It Must Have Been Dark by Thenby Duncan Speakman

Chilled Ambient

I left Greece without knowing his name. Our encounter was fleeting, troubling. Not a summer romance. You can’t romance a dead person. Besides, my heart is already tied up in knots over someone else, and that person — oh, why bother being coy? Arjun. He doesn’t feel the same way about me. Why would he? from Liquid Continent I’ve been absent from this blog for a while as I begin the process of writing the first draft of my ambient literature story. “Liquid Continent” resides within a storyworld I’ve been creating over the past two years; my main character, Flo Evans, is a young woman who can communicate with the dead through her phone. “Liquid Continent” is about Flo but it’s also about student debt, the workplace, families, friends, and the refugee crisis in the Mediterranean. It’s about grief, and longing. Plus jokes. Ideally, you will read my story at…

A Communicable Pathogen

August. 2016. Sitting opposite me on the train to London, an old woman pulls out a copy of Silvina Ocampo’s Thus Were Their Faces and begins to read. I wait for a while, a palpable itching in my palms. Then I speak. I reach out to her, indicate that I’m also an adherent of that obscure faith. That we share something. I ask her about Borges, and Bioy Casares. About Tlön, and fiction, and creation. About feminism before it had a name. About Angela Carter and Leonora Carrington, about Kirsty Logan. If it were a year later, we’d talk about Camilla Grudova too. Books are a secret society with a handshake and a badge. They extend out of the immediate experience, and slip into our view of the world. We share books with friends, we recommend and extoll writers who move us, who make us think. The first thing I…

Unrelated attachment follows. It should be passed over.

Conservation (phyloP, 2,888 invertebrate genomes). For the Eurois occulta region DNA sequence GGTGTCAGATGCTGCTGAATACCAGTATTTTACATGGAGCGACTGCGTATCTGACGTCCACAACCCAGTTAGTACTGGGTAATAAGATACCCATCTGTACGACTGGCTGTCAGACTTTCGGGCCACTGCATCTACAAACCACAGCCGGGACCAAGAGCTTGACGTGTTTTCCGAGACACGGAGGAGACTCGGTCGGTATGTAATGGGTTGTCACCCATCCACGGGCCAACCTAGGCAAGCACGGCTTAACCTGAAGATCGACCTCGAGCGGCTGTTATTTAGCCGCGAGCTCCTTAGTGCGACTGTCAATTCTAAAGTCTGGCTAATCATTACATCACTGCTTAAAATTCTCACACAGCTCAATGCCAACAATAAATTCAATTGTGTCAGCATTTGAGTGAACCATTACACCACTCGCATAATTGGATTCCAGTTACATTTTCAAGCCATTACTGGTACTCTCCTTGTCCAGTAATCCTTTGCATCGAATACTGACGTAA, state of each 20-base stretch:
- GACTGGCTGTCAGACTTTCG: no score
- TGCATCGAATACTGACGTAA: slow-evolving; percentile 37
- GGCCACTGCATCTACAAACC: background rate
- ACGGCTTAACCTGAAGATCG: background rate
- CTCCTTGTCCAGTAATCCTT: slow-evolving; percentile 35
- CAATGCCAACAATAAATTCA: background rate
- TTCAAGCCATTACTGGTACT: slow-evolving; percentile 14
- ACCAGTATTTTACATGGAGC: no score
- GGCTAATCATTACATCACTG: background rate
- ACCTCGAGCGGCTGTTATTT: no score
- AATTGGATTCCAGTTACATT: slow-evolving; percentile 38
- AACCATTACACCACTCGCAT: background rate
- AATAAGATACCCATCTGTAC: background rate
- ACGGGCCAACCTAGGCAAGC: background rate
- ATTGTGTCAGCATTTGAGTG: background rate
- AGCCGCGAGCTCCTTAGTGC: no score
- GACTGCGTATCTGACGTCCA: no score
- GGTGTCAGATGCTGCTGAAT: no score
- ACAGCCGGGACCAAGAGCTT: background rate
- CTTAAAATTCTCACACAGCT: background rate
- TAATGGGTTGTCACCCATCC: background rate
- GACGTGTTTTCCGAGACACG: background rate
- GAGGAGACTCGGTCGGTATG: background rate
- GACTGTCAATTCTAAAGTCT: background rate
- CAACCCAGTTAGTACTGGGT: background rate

It Must Have Been Dark by Then
by Duncan Speakman

BOOK NOW FOR THE BRISTOL LAUNCH, 6-9 MAY! Do you notice the world around you gradually changes? There is always something happening somewhere else. It Must Have Been Dark by Then is a book and audio experience that uses a mixture of evocative music, narration and field recording to bring you stories of changing environments, from the swamplands of Louisiana, to empty Latvian villages and the edge of the Tunisian Sahara. Unlike many audio guides, there is no preset route, the software builds a unique map for each person’s experience. It is up to you to choose your own path through the city, connecting the remote to the immediate, the precious to the disappearing. In January and February 2017 Duncan Speakman travelled with collaborators across three countries on three continents, visiting environments that are experiencing rapid change from human and environmental factors. What he created on his return is somewhere…

Making Ambient Literature in the Digital Humanities

While most of our posts here on this blog have focused on defining and discussing critical issues surrounding the development of the idea of ambient literature, I want to take a step back and consider more broadly how the mode of research we’re engaged with fits in with adjacent topical and methodological trends. In particular, I want to look at our project’s relationship with the growing cluster of practices falling under the term “digital humanities,” specifically the way in which the ambient literature project might offer a model for a different or expanded understanding of digital humanities research. As it has developed out of humanities computing, the field of digital humanities has been committed to establishing computationally-based methods for the modeling and analysis of data generated from research in the humanities, which could include areas such as anthropology, history, literature, and art history, among others. In this, the aim is…

Is There a Function for Nested Media in Ambient Literature?